The Good Friday Generation writes…

On April 10th 1998 I was an almost one year old baby living in Johannesburg, South Africa; a country recovering from the Apartheid; a system of institutionalised racial segregation and discrimination that existed in South Africa between 1948 and 1994. As a one year old I knew nothing of this, I loved my white Father who was from England and came home every day from work providing.  I adored my coloured Mother who also went out to work and came home to look after me and my brother. My nanny who was black that looked after us kids while my parents were at work would make us laugh so hard until we cried.  These were all just people I loved, I didn’t care what colour skin they had so why would their religion title also be a measure of my love for them?

When we moved to Northern Ireland in November 2001 the Good Friday Agreement had been in place for a number of years now and the prospect of peace was high. But now 20 years on the same cannot be said. As the 20th anniversary of the Good Friday Agreement being signed draws near our Province is slowly deteriorating away from the once promised peace. As the six o’clock news comes on, we sit down to the hope that the parties at Stormont have resolved their issues and once again would become a beacon of hope, prosperity and most importantly peace. But day after day we are faced with more anger, violence and disappointment. 

Am I optimistic for peace? Despite everything, yes. Recognising that God calls us to live faithfully, I am optimistic that change can occur because we are told in Jeremiah 29:11 that God has a plan for us, plans to give us hope and a future. Northern Ireland is in need of hope right now as Stormont remains dormant resulting in schools losing funding and the health service coming under further strain. My hope for our country is that however hard the past was, it is time to live in the present in order for our future and the future of our younger generation to never experience what went on over 20 years ago.  However, it seems that the stalemate we are now experiencing is, in a different kind of way, just as draining for the society as the violence was; it could be the smoke before the fire.

For the past five years I have been working as a Christian volunteer in a predominantly Catholic area helping to facilitate the running of a Christian Kids Club for all children of the area; simply with the intention of sharing the love of Jesus through songs, games, stories and crafts. I have seen kids and leaders from both sides of the community come together with questions, love, joy and understanding but most importantly, peace. If a seven year old Protestant boy and a seven year old Catholic boy can come together and play games together, cheering each on and laughing, seeking to win for their entire team, then I simply cannot comprehend why adults cannot do the same. What we are experiencing now is not peace, but as Jesus said in John 16:33 (NIV) “I have told you these things, so that in me you may have peace. In this world you will have trouble. But take heart! I have overcome the world.” Therefore I see my job as part of the Good Friday Generation to take this as the slogan for my life and that of the children in my ministry, that although we may not have peace now, Jesus has already made peace with us all, it is now our responsibility to carry on this peace to those around us.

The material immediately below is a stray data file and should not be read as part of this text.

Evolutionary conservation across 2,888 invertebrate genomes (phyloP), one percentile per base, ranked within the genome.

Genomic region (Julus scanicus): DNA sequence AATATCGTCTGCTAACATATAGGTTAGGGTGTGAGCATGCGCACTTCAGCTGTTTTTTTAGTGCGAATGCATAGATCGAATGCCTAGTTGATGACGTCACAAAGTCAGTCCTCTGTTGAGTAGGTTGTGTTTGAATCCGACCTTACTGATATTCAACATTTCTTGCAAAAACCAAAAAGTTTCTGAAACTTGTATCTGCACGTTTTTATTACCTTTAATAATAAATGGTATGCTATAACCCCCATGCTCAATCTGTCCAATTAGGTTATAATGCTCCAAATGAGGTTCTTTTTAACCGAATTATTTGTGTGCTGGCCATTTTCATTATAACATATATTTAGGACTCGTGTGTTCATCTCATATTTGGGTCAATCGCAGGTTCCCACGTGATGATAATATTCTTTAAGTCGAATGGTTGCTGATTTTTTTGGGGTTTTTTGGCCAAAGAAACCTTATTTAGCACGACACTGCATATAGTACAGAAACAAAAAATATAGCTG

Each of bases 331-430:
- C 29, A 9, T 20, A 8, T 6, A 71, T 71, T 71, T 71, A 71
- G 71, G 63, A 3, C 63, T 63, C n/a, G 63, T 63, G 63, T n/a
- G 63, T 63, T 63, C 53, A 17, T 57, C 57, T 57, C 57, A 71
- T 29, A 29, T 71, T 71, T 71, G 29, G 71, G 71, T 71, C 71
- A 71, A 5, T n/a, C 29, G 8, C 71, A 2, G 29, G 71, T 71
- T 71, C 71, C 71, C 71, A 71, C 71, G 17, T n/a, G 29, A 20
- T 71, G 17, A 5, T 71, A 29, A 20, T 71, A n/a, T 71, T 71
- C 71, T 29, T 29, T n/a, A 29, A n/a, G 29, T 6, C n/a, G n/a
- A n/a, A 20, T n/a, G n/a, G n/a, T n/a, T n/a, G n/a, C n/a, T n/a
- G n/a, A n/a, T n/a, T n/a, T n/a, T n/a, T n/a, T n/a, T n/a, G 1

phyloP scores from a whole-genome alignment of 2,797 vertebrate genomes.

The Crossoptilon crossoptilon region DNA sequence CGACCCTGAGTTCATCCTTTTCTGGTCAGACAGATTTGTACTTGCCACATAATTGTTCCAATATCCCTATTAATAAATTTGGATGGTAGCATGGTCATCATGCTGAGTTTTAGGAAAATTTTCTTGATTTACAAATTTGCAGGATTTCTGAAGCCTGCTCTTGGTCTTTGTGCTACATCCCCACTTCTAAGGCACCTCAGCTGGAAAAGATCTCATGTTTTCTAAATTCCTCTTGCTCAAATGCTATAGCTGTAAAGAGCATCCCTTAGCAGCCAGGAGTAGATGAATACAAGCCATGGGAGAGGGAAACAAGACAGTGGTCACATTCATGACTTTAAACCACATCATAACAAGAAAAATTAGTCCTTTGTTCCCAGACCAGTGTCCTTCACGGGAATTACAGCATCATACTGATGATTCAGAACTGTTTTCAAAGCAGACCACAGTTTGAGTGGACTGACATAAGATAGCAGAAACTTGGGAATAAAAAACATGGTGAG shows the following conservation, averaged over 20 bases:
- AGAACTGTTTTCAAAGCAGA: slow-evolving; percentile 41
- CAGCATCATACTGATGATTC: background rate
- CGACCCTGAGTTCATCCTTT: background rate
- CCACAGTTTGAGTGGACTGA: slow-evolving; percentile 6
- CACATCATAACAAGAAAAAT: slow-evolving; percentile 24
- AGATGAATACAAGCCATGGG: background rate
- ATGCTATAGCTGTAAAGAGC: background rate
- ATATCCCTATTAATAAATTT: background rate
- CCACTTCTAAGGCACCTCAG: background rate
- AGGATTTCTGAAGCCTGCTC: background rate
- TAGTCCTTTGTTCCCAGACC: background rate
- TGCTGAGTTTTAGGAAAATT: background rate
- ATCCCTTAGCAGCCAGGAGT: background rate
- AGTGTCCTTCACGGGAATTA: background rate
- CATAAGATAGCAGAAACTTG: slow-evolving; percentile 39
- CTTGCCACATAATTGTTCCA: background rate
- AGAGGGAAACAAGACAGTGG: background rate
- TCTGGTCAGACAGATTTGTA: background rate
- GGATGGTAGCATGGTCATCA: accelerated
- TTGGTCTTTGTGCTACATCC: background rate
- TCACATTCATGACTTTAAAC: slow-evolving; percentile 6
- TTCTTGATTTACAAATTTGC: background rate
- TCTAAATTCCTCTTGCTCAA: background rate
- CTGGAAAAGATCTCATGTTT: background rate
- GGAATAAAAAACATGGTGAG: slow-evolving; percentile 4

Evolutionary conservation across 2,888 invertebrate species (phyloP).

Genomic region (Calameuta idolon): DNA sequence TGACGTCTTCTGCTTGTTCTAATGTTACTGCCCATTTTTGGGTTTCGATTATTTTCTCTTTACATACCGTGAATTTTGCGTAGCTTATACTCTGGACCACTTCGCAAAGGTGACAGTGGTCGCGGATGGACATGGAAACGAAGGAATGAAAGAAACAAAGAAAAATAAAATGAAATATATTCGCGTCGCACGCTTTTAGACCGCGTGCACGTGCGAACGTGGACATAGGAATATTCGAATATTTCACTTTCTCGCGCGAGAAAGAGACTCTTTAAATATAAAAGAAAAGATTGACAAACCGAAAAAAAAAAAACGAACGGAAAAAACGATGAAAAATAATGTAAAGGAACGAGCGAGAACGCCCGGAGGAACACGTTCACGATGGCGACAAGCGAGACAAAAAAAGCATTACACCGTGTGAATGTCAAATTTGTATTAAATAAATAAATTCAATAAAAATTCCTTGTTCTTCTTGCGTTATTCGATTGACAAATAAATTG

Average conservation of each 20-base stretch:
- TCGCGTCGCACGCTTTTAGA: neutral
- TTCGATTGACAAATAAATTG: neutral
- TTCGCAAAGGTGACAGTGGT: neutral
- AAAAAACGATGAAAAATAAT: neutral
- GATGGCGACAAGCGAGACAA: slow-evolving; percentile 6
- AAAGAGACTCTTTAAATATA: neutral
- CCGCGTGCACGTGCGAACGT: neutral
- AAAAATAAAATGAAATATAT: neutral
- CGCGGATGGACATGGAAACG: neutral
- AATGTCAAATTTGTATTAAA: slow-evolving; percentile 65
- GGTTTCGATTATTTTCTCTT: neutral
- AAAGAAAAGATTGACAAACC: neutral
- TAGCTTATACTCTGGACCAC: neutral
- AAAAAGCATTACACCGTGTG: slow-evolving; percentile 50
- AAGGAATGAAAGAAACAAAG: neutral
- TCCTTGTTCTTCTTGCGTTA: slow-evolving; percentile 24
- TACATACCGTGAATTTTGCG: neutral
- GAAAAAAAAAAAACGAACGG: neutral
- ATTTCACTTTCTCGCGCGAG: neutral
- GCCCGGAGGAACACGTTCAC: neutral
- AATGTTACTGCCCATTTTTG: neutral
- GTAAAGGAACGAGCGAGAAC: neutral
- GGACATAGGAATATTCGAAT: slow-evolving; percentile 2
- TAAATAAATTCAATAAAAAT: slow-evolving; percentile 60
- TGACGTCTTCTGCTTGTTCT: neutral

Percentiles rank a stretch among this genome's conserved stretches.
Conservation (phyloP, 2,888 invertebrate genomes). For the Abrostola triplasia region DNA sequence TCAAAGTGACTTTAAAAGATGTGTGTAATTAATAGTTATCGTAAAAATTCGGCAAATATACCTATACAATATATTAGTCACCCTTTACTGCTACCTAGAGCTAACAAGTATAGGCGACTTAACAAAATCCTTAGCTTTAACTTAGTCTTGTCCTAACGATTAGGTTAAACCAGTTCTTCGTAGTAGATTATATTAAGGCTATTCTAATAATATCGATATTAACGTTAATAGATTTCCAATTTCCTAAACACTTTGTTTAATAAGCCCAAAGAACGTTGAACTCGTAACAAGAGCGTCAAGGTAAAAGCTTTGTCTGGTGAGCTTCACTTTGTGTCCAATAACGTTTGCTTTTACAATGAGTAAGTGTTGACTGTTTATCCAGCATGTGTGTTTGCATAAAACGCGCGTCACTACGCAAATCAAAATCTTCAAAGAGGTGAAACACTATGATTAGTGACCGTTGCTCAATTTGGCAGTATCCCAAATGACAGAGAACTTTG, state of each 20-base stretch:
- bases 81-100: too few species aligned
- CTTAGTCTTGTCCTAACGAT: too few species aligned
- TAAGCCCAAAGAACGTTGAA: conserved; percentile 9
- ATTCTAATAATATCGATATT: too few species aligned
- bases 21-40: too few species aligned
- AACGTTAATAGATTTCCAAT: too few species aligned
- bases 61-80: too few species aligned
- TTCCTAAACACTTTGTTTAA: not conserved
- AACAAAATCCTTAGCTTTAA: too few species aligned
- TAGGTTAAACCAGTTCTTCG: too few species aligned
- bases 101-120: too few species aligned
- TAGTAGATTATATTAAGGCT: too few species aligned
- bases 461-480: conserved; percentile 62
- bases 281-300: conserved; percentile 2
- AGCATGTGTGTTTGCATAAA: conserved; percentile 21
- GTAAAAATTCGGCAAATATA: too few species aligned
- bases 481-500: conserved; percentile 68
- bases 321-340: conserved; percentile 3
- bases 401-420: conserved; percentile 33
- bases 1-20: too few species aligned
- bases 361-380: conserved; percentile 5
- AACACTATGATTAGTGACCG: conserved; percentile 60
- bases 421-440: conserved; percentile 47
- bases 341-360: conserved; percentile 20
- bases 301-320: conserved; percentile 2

The church over the past 20 years has learnt a lot and I feel it is still continuing to educate itself on how to address the situation. Peace-making is an underlying theme throughout the Bible so therefore it should be the Church’s mission now to fulfill this and I believe it has been better than before but like most things, there is room for improvement. Ways of tackling this may be by simply using appropriate language within the Church and also promoting and providing more opportunities for cross-community peace programmes. 

As the 20th Anniversary draws nears cannot help but think of the 40th Anniversary, 50th etc. I find it hard to believe in the generation that are currently in charge of the Good Friday Agreement because quite frankly it is non-existent so the possibility of a 50th Anniversary seems very distant and bleak. However, with my work with the youth and children of this generation my optimism in them is strong as I believe God is preparing a generation of young Christian men and woman to help lead this small but wonderful country back to the peace that was once promised. I am proud citizen of South Africa that has a coloured mother and a white father that came out peacefully from the Apartheid, but I am also a proud citizen of Northern Ireland where I have spent my life growing up happy and at peace due to the protection of the Good Friday Agreement. I want the same for the kids in my Kids Club, in my church and for the future generation. 

Tove Lappin is a student at the Institute for Children, Youth and Mission currently on placement at Reach Mentoring.

Please note that the statements and views expressed in this article are those of the author and do not necessarily represent those of Contemporary Christianity.